HomeIndustry SectorsBusiness and marketsMaking developed nations pay for SA’s just energy transition

Making developed nations pay for SA’s just energy transition

All studies and reports into how a just energy transition would play out in South Africa suggest that ensuring a fair transition for all will cost billions. But, this cost need not be borne by the country at all suggests a new study.

Published by specialised advisory group Meridian Economics, The Just Transition Transaction: A Developing Country Coal Power Retirement Mechanism is a summary of how a proposed Just Energy Transition Transaction transition finance or coal retirement mechanism could be constructed.

It suggests securing highly concessional finance from rich countries in return for helping to accelerate the world’s decarbonisation is the ticket out of coal dependency.

Released as South Africa heads for COP26, the study argues setting up such a deal would yield both interesting savings and carbon mitigation. Plus, potentially unlocking investment to move the country into using more renewable energy even faster.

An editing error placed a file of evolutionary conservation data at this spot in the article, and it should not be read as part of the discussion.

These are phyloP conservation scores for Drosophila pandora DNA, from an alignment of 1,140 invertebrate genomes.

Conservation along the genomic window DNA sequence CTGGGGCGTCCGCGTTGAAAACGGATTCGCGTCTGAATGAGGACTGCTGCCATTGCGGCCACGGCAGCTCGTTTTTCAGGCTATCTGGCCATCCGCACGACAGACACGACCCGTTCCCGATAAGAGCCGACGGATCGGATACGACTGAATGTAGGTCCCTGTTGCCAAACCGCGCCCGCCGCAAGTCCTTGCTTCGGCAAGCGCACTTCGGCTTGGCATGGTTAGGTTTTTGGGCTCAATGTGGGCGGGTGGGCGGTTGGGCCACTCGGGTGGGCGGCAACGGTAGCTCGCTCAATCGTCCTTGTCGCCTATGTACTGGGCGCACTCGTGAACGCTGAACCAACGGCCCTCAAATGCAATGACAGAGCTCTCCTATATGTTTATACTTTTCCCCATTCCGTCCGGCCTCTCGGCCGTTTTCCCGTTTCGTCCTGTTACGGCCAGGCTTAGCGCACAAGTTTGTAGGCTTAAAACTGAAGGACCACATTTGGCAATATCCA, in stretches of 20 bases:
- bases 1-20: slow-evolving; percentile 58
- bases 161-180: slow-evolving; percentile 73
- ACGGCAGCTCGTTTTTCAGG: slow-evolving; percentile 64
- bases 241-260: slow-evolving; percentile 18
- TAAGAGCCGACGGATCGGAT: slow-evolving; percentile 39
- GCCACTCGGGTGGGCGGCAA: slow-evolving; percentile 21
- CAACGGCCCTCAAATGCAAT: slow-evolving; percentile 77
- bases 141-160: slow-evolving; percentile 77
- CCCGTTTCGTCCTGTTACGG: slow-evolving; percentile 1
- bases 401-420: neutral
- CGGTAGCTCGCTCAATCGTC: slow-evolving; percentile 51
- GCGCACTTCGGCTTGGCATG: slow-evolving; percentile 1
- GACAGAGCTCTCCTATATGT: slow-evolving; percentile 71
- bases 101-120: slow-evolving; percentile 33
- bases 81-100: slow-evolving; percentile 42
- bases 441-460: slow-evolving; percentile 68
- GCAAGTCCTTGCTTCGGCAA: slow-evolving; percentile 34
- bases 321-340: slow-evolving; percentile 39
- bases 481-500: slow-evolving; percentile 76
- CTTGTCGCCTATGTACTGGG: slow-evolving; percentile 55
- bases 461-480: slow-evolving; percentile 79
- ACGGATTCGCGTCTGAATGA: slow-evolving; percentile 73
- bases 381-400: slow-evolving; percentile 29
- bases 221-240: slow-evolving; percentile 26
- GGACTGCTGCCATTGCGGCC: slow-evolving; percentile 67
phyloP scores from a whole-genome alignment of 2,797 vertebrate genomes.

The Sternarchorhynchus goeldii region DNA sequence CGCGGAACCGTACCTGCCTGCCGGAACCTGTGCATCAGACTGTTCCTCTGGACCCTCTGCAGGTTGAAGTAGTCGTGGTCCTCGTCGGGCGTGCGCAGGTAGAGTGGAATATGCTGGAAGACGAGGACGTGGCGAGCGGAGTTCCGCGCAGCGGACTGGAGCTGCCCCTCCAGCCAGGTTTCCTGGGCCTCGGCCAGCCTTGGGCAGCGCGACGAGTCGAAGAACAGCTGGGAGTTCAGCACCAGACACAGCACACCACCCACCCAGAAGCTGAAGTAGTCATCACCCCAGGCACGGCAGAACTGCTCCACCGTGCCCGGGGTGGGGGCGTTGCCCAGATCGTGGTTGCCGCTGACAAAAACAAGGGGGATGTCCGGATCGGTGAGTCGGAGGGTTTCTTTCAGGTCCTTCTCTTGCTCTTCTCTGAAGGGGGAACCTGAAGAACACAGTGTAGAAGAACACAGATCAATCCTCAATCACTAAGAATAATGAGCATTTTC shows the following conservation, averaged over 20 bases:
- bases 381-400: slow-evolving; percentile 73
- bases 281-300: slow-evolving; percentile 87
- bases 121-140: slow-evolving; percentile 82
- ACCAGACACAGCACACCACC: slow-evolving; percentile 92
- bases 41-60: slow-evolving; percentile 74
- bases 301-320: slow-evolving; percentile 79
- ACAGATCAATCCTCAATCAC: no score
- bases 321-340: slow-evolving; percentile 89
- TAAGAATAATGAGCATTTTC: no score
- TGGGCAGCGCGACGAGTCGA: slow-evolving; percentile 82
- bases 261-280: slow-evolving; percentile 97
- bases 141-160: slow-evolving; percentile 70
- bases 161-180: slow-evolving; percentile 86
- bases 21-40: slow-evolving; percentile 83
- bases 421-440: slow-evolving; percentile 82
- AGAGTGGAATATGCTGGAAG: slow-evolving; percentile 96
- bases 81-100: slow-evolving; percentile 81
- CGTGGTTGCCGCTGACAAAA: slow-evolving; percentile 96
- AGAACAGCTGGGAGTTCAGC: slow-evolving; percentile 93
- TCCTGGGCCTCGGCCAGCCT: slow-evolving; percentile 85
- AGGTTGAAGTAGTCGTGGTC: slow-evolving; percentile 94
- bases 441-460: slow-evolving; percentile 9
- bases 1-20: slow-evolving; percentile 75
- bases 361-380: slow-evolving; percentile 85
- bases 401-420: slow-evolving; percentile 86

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The study suggests a transaction that uses concessional debt backed by a consortium of developed country governments, provided to the South Africa government.

Meridiam Economics’ figures of existing foreign debt of around R400bn and a further $12-13bn in South African USD-denominated government bonds (SOAF) maturing between now and 2030, suggest space to accommodate such a transition load within existing planned debt exposure, even if raised in dollars.

The loan would be repaid by South Africa with a mixture of carbon mitigation performance and cash. The study suggests therefore the extent of the financial concession is dependent on the extent to which South Africa achieves its agreed decarbonisation ambition.

A consortium of developed country governments could underwrite the financial value of South Africa’s carbon mitigation performance (to the extent that it is achieved) as part of their climate finance commitment under Article 9 of the Paris Agreement. And, this transaction could be facilitated by an international financial institution, such as the Climate Investment Funds (CIF).

Additional papers and resources elaborating relevant aspects of the transaction are spelled out and referenced on the Meridian website, as well as The Just Transition Transaction: A Developing Country Coal Power Retirement Mechanism study.

Theresa Smith
Theresa Smith is a content producer for Clarion Events Africa.